“If it has taken Human form then it can die in a Human way. That is its disadvantage,” his father told him. “It takes on the weaknesses of the species it assimilates as well as the strengths.”

“I understand that,” Chrístõ said.

“You understand that you must kill it, Chrístõ? There are no compromises, no half measures here. You must kill it.”

“Yes, I understand that, too.”

“It means that you will, effectively, be killing a Human.”

“Killing a monster pretending to be a Human,” Chrístõ said. “I won’t fail you, father.” He looked at the viewscreen for a long time. “Father… I…” He wasn’t sure what he wanted to say. Maybe nothing. What he wanted was to see his father respond to him when he called him ‘father’.

Because in the dream, the nightmare, that he could not recall completely, who he was, his very identity, seemed to have been called into question. He needed the reassurance of the most fundamental basis of his life.

He needed to be sure he WAS who he thought he was.

He said goodbye to his father and closed the connection. He turned and took the plate of food Natalie offered to him and sat to eat while the TARDIS completed its journey to Duke Street, Birkenhead in May, 1973.

Duke street obviously had ideas above its station, Chrístõ thought as he stepped out of what appeared to be nothing more than a gate set into what was an ordinary, blank, red brick wall. His symbol was fixed to it by rusty looking metal numerals. He smiled. The sort of shops where they sold such sold such things NEVER ran to the Greek alphabet, but otherwise it was a good disguise for the TARDIS. The kind of thing people would walk past and take no notice of, even if they had walked past that wall every day of their lives without it ever having a gate in it before.

He looked up and down the street. Mostly it was late Victorian terracing, a long road that stretched from the quiet of Birkenhead Park to the south to Seacombe Docks to the north. Traffic to and from those docks was building up into an impressive traffic jam due to the fact that a police car and ambulance were parked outside one of the terraced houses and a crowd of concerned neighbours were gathered.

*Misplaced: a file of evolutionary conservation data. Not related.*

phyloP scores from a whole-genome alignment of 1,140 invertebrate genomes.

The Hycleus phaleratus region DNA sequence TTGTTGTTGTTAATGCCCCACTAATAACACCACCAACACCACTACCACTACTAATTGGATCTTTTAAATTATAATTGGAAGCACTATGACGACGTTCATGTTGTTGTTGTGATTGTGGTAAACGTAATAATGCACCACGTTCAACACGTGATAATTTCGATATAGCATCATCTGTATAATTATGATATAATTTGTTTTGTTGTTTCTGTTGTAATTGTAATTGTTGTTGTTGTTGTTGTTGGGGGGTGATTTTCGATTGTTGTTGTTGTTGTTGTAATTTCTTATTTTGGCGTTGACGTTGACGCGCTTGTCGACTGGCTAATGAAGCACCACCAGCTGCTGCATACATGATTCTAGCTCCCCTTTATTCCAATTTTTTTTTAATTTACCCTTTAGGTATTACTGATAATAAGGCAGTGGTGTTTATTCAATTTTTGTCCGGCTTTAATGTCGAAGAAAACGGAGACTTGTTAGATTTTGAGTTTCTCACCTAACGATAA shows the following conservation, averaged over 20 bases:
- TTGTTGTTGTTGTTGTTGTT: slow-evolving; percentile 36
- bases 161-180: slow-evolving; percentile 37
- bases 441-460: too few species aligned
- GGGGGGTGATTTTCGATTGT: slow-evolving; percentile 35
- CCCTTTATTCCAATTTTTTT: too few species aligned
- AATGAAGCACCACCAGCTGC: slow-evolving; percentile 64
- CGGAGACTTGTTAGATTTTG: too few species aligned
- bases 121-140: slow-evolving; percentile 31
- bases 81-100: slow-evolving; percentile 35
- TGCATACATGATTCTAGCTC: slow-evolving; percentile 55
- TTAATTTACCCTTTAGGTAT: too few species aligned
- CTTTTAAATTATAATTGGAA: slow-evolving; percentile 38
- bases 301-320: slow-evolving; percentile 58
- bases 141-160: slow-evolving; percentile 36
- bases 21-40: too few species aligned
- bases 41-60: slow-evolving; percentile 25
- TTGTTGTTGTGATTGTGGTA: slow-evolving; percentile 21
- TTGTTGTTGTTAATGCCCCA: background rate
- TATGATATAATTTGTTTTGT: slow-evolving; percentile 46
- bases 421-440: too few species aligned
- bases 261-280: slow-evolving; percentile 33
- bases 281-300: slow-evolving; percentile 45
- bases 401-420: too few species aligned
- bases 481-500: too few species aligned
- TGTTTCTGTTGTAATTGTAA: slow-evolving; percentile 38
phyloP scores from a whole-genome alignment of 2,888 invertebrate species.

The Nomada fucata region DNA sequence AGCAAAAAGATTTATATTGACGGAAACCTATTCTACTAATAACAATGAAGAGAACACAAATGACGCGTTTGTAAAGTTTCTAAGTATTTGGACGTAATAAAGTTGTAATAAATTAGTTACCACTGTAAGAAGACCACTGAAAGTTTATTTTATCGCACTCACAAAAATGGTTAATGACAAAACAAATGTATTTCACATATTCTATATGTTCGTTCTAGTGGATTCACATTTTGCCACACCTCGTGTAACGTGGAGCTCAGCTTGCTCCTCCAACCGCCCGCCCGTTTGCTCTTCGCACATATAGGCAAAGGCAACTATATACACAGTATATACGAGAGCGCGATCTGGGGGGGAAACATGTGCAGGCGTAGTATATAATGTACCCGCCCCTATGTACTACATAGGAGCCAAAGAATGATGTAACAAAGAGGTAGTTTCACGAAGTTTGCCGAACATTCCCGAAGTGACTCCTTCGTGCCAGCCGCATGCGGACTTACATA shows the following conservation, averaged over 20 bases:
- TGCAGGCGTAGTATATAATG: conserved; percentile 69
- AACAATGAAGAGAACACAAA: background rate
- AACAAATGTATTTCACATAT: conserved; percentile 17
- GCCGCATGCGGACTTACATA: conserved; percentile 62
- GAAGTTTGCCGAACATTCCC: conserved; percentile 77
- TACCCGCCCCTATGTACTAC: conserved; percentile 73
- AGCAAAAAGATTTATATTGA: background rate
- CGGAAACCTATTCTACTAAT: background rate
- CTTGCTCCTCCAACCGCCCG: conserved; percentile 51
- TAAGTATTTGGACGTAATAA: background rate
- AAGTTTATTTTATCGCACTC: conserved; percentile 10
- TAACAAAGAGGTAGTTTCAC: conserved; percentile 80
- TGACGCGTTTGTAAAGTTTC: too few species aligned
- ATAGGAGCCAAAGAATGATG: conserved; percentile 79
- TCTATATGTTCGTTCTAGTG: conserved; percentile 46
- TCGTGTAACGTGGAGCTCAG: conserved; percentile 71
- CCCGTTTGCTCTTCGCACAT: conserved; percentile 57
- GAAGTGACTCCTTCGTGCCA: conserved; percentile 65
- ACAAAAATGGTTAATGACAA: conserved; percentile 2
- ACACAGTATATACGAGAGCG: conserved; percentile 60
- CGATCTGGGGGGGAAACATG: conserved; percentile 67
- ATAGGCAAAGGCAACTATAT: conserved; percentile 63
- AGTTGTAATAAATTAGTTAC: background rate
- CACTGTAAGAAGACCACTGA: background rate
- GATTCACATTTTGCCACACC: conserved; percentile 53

“Oh no,” Julia murmured, clutching Chrístõ’s hand. “Are we too late already?”

“No, we’re not,” Chrístõ said with absolute certainty. “Come on, let’s eavesdrop.”

Mingling with the crowd was not difficult. Listening in to the scraps of conversation gave them all a clear idea of what had happened.

“Disgusting, it is. A body isn’t safe in their own homes…. I remember when we could leave our doors open and we were in and out of each other’s kitchens… I blame those gyppos over on the industrial estate…. A pregnant girl woken from her sleep by somebody trying to strangle her… I heard he tried to… Disgusting… I never heard the like… Thank goodness her dad had his old service revolver… Is he going to be all right?... I heard the shot…. They’re bringing him out now…”

He understood now why he had been disturbed in his meditation. The creature had come close to killing Diane. And the timestream had wobbled. History had begun to be rewritten, with dreadful consequences for him personally as well as for the universe generally. Only for one brave Human who had managed to put it right again in the nick of time, he would not be standing there now.

Chrístõ managed to get to the front of the crowd as the door opened and two ambulance men – the word paramedic was not applied to them for another twenty years, and it was most certainly a man’s job in these pre-equal opportunities times – brought out a stretcher. He had the impression some of the people were disappointed not to see a covered body. Mr. Frederick Lyons, Diane’s father, looked pale and distressed but certainly not bleeding to death as some other doom merchant in the crowd had suggested. His wife was crying and trying to decide whether she should go with her husband in the ambulance or stay with her daughter who was standing on the doorstep looking equally upset.

“We’ll look after her,” Natalie said, stepping out of the crowd and patting the woman on the arm gently. She guided her to the ambulance while Julia took Diane by the arm saying that she would get the kettle on and make a nice cup of tea. Chrístõ smiled proudly at them both. If he had stepped in then, a teenager in a leather jacket, he would never have mustered enough Power of Suggestion to get past the innate prejudices against ‘gyppos’ and other assorted strangers this crowd were exhibiting. But Natalie, in her skirt and blouse and sensible shoes looked like she fitted right into the neighbourhood and Julia was such a sweet looking girl nobody would ever think twice about her walking into their house and putting the kettle on.